(Reuters) - A once-weekly drug for type 2 diabetes developed by Eli Lilly and Co worked better at controlling blood sugar than three other widely used medicines, according to data from late- stage clinical trials.
The data, presented on Saturday at the American Diabetes Association (ADA) meeting in Chicago, also showed that the Lilly shot helped patients lose twice as much weight as those taking Merck & Co's $4 billion-a-year drug, Januvia.
The findings from the trio of late-stage studies suggest the treatment known as dulaglutide could be an important new weapon in the fight against type 2 diabetes, whose rapid growth globally has become a crisis affecting more than 300 million people.
"This is a very promising, safe and efficacious agent for the treatment of diabetes," Dr Guillermo Umpierrez, one of the lead investigators of the dulaglutide Phase III trial program, said in an interview.
Diabetes is a disease in which the body does not produce enough insulin to control levels of blood sugar. It can lead to many serious health complications including heart problems, kidney disease and vision loss.
The results of the new studies showed that an injection of dulaglutide led to sustained reductions in blood sugar and helped more patients reach recommended target levels than those taking generic metformin, Byetta, a drug from Bristol-Myers Squibb Co, and Januvia, the studies showed. There were no reported cases of serious hypoglycemia, or dangerously low blood sugar.
Lilly plans to use data from the three trials as a major part of the application seeking U.S. approval for dulaglutide it expects to file later this year.
If approved, dulaglutide would become a direct rival of once-weekly Bydureon, sold by Bristol-Myers Squibb and AstraZeneca Plc, and Victoza from Danish drugmaker Novo Nordisk.
Like those medicines, dulaglutide belongs to a class of injected drugs known as GLP-1 receptor agonists that work by increasing the release of insulin after meals and by slowing absorption of food in the gastrointestinal tract.
Doctors are still likely to initially reach for oral drugs such as metformin for type 2 patients, but an injectable drug that needs to be taken only once a week could become an important treatment, researchers said, as diabetics often need two or three medicines to properly control blood glucose.
"I believe the use of GLP-1s will continue to increase and this new formulation of a once-a-week administration will be very attractive to patients and physicians," said Umpierrez, a professor of medicine at Emory University in Atlanta who presented data from one of the trials at the meeting.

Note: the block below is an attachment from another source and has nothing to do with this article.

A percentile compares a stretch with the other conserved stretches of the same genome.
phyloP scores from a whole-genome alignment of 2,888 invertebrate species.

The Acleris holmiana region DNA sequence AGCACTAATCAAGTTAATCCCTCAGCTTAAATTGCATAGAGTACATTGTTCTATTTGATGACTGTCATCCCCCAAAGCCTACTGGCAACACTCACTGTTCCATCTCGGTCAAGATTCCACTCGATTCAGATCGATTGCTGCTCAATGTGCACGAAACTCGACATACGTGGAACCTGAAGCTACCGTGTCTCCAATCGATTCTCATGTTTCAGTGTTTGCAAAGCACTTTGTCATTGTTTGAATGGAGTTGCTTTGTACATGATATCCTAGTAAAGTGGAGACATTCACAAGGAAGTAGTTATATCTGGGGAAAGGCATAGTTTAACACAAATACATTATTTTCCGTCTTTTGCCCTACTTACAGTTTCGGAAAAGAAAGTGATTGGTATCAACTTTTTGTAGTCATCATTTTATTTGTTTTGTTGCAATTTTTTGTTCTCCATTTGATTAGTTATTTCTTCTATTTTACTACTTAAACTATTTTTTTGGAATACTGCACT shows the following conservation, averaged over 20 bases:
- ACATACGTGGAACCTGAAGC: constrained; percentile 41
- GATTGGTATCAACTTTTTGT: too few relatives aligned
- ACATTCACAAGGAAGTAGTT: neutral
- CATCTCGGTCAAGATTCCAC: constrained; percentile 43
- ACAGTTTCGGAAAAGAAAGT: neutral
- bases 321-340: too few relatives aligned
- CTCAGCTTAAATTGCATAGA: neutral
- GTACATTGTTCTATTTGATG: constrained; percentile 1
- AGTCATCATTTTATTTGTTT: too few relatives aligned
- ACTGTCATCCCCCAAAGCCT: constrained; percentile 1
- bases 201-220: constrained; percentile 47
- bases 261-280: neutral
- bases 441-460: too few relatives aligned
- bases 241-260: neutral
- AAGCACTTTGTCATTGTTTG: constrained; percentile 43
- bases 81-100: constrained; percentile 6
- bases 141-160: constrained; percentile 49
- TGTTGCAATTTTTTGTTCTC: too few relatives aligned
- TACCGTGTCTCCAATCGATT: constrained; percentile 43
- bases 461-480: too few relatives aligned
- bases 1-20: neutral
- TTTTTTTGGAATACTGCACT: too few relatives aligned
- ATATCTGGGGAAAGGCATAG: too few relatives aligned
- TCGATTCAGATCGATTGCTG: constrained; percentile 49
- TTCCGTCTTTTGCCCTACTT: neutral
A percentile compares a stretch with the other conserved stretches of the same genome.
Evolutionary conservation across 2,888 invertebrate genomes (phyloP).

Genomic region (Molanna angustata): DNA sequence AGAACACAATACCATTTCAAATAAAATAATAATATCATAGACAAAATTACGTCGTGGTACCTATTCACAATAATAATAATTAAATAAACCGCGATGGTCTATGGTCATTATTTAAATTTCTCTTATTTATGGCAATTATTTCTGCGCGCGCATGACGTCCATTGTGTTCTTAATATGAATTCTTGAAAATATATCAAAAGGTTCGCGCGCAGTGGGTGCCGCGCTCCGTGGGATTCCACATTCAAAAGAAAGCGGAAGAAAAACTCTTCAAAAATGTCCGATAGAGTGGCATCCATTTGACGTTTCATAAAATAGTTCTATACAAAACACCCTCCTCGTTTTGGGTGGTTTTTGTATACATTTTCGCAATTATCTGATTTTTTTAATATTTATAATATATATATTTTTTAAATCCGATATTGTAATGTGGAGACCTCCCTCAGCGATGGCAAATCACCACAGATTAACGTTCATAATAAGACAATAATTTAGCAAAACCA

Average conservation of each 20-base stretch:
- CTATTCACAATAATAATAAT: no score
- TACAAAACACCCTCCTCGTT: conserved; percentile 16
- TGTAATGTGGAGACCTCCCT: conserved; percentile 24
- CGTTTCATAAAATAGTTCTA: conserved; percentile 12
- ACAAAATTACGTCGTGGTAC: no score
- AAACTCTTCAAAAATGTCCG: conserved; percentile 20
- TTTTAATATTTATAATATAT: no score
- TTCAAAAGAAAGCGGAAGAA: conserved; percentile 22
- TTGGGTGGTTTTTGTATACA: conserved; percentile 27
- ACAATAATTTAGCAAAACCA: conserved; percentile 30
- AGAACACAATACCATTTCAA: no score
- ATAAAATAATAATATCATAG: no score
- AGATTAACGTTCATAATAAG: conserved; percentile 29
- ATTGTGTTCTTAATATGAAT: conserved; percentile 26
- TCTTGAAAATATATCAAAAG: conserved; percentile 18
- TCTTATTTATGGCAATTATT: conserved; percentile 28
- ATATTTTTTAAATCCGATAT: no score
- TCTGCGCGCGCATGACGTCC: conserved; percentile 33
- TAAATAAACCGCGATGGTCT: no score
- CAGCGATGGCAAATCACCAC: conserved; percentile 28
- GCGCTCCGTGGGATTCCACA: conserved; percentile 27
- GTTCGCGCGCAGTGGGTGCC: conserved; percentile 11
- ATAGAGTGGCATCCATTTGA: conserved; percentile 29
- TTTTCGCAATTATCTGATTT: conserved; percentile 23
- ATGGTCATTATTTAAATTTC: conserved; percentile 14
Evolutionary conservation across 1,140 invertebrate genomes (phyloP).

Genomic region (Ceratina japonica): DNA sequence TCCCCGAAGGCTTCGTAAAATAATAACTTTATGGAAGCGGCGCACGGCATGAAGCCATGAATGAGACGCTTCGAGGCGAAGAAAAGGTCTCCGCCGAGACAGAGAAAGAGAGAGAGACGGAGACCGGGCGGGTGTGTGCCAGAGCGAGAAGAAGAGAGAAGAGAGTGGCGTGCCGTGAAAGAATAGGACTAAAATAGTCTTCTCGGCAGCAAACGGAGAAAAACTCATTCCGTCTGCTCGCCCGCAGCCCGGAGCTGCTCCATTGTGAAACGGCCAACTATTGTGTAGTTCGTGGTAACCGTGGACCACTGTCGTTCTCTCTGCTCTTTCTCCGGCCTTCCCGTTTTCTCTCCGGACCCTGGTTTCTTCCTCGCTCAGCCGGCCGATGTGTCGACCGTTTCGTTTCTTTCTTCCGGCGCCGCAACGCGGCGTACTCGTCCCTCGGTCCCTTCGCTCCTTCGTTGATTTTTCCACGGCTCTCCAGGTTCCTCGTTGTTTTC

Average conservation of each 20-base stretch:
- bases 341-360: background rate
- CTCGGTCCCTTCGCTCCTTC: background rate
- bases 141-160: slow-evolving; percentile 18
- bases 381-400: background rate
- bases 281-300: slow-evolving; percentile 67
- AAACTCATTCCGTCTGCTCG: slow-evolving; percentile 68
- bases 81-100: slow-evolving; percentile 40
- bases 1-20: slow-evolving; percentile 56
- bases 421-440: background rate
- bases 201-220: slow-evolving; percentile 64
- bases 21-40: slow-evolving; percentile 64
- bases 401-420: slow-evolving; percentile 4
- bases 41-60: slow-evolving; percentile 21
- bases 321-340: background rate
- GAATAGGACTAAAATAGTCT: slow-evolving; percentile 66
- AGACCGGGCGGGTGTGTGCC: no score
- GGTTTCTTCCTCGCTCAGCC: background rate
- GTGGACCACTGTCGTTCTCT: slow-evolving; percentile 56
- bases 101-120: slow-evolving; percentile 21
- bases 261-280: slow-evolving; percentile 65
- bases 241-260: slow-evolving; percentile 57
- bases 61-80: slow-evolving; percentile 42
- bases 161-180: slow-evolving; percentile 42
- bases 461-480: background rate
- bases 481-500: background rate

While data from the three studies appears to show a comforting safety profile, dulaglutide will be under intense scrutiny from health regulators. The GLP-1 class, and the DPP-4 inhibitors to which Januvia belongs, have been associated with unconfirmed reports that they may cause serious inflammation of the pancreas and cell changes that can lead to cancer.
Two cases of pancreatic cancer reported among study participants were deemed highly unlikely to be connected to dulaglutide, the company and researchers said.
Lilly said there were similar rates of pancreatitis among patients taking comparator drugs or a placebo.
"There is no concern so far of pancreatitis or pancreatic tumors," Umpierrez said.
One of the studies dubbed Award-1, involving 978 patients over 52 weeks, tested dulaglutide against Byetta, a which is injected twice a day. Subjects in the study were already taking metformin and Takeda Pharmaceutical Co's Actos.
Adding dulaglutide to this mix helped 80 percent of patients reach target blood sugar levels - an A1c of 7 - compared with about 50 percent of those taking Byetta.
Dulaglutide and Byetta patients on average lost 3.3 pounds (1.5 kilograms), an attractive side benefit as obesity is a leading cause of type 2 diabetes.
In a separate 52-week study called Award-3, researchers tested dulaglutide against metformin - the most commonly used initial treatment for type 2 diabetes - in 807 patients earlier in their disease progression. They began the trial with an average A1c of 7.6 percent, above the ADA target of 7 percent.
People who took a 1.5 mg dose of the Lilly drug saw an average drop in their A1c of 0.8 percent, with 62 percent of patients getting to target blood sugar levels. That compared with a drop of 0.56 percent for metformin with 54 percent getting to goal.
Weight loss with dulaglutide was about 4.4 pounds (2 kg) and 3.3 pounds (1.5 kg) for metformin.
A third trial, dubbed Award-5, was a two-year study that tested dulaglutide against Januvia in more than 1,000 patients who were already taking metformin.
Patients who got dulaglutide had an average A1c reduction of 1.1 percent, with 60 percent of them achieving target levels, versus a reduction of 0.4 percent for Januvia with 30 percent getting to the ADA goal.
Average weight loss with the Lilly drug was 7 pounds (3.2 kg), while Januvia patients lost an average of 3.5 pounds (1.6 kg). The most common side effect reported in the three studies for dulaglutide was nausea, researchers said.
(Reporting by Bill Berkrot; editing by Julie Steenhuysen and Matthew Lewis)
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